Work hard, pray harder column: Returning to right and wrong
Sarah Yacoub is an attorney at Equal Justice Inc.
Maybe it's just me, but it increasingly feels like, as a society, we are slipping into moral relativistic hell. Right and wrong seem more like a function of whether it hurts the side with which we self-identify than truth and morality.
How often do we see it in sports where the judgement calls of the officials are good, bad, right or wrong depending on whether it hurts or helps our team? If the phenomena were limited to sports, it teaches our children lessons in bias and presents the risk that they grow up and apply the same moral relativism to other areas of life. We've now gotten to a point where moral relativism is deeply entrenched in partisan politics and how we talk about current events.
For three examples of historical events that should transcend partisan politics and moral relativism, check out Season 2 of "Making a Murderer" (available on Netflix), the movie "13 Hours: The Secret Soldiers of Benghazi" and the A&E series "The Clinton Affair."
Season 2 of "Making a Murderer" tells the story of Steven Avery and his nephew Brendan Dassey, meticulously breaking down eye opening, tragic and embarrassing injustices within the Wisconsin justice system. (Season 1 is interesting but is not needed to appreciate Season 2 and lacks the methodically pointed analysis that we so powerfully see depicted in Season 2.) The miscarriages of justice are so profound that they leave partisan politics in the rear view mirror: the partisan affiliation of the parties doesn't make one lick of difference in the conversation of right, wrong of what happened, how and why.
It's an example of a situation where we can talk about what happened and form opinions about what should happen separate and apart from partisan politics.
Belittling, denying or mocking Benghazi and or the fallout provokes a sense of hypocrisy and double standards. The unofficial American consulate was a sitting duck in what was known at the time to be one of the most dangerous places on the planet. It was not up to security standards for a diplomatic compound and those present during the 2012 attack did not receive the support they needed. The emails mattered because presumably the Executive Branch was getting advice from military leadership. Who was warned of what matters when dealing with what could and should have been a crisis averted. Because emails were purged, we'll never be able to pinpoint the breakdown in judgment. Because they were purged, we're left with little more than the option of sweeping it under the rug as water under the bridge. "13 Hours: The Secret Soldiers of Benghazi" tells the story of what happened in a way that helps viewers ask questions about what happened and why based on the reality of the attack rather than the partisanship of perspectives.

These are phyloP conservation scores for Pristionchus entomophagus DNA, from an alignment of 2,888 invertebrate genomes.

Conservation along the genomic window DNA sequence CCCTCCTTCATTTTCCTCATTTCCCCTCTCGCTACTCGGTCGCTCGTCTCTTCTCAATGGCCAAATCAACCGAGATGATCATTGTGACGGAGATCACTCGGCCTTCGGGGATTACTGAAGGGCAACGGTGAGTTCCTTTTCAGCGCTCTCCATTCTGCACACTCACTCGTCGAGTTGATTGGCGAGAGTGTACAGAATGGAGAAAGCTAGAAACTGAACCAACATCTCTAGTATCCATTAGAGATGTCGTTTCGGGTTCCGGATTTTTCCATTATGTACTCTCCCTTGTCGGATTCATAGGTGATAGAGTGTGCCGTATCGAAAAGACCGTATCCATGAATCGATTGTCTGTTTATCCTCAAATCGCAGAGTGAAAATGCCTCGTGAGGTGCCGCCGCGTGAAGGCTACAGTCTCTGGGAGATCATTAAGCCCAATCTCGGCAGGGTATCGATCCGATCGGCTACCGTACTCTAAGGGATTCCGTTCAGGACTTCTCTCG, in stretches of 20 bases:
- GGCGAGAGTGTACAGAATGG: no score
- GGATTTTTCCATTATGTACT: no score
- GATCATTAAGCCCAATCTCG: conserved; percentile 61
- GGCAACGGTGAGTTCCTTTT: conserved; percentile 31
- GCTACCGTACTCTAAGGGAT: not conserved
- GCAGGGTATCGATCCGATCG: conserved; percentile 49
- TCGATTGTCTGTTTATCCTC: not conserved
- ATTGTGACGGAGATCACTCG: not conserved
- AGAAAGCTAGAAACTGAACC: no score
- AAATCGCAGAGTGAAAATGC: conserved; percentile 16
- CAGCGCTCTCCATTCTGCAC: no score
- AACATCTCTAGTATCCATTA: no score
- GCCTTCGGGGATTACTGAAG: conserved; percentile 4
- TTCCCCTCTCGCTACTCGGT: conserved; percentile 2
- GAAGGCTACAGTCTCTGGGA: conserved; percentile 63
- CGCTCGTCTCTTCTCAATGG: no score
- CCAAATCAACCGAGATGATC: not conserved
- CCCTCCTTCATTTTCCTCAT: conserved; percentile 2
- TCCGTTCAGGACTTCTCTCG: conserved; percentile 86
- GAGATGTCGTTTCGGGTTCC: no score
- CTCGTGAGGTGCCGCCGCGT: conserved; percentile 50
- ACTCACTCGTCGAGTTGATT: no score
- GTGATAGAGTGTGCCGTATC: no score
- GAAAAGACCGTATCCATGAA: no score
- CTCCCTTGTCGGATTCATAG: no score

The beauty of "The Clinton Affair" is that it takes a raw, objective look at everyone involved such that very few walked away looking good. The miniseries tells the story of abuses of power, lies, illegal activity and using others to advance one's own political agenda or career. Like 13 Hours, it provides an opportunity to examine right and wrong based on the reality of what happened rather than opinions formed based on partisan spin.
As a society, it seems imperative now more than ever that we need to be able to evaluate right and wrong based on truth and morality versus that which empowers the team with which we identify or preserves the political ambitions of any one person within that team. How many fought and died in the formation of our country so that we could be a nation greater than any one individual under the glory of God? Why then are we so tolerant of those feeding us moral relativism in furtherance of creating unaccountable kings and queens? Wasn't the whole point of the formation of our great nation to be better than that?
Elected officials lying to the American public should matter and have consequences. Driving impaired in the middle of the day, with a hit and run collision and evasion of law enforcement should matter and have consequences. Those entrusted with the power of enforcing border laws not fulfilling the responsibilities of that privilege such that a child dies a death that was very much avoidable should matter and have consequences. Lying is wrong. Driving impaired and getting a pass where others who are not a judge would be expected to be arrested and charged is wrong. Allowing a child to die of dehydration after eight hours of having her in their care is wrong.
Take the partisan politics out of the equation and most people can find common ground in their moral compass, that which we teach our children about right and wrong. Only when we stop using the sins of the other to justify those of our "team" can we begin to take steps out of morally relativistic hell. Only when we stop insulating the wrongfulness of those on our "team" can we return to embodying the American values for which we are so rightfully proud.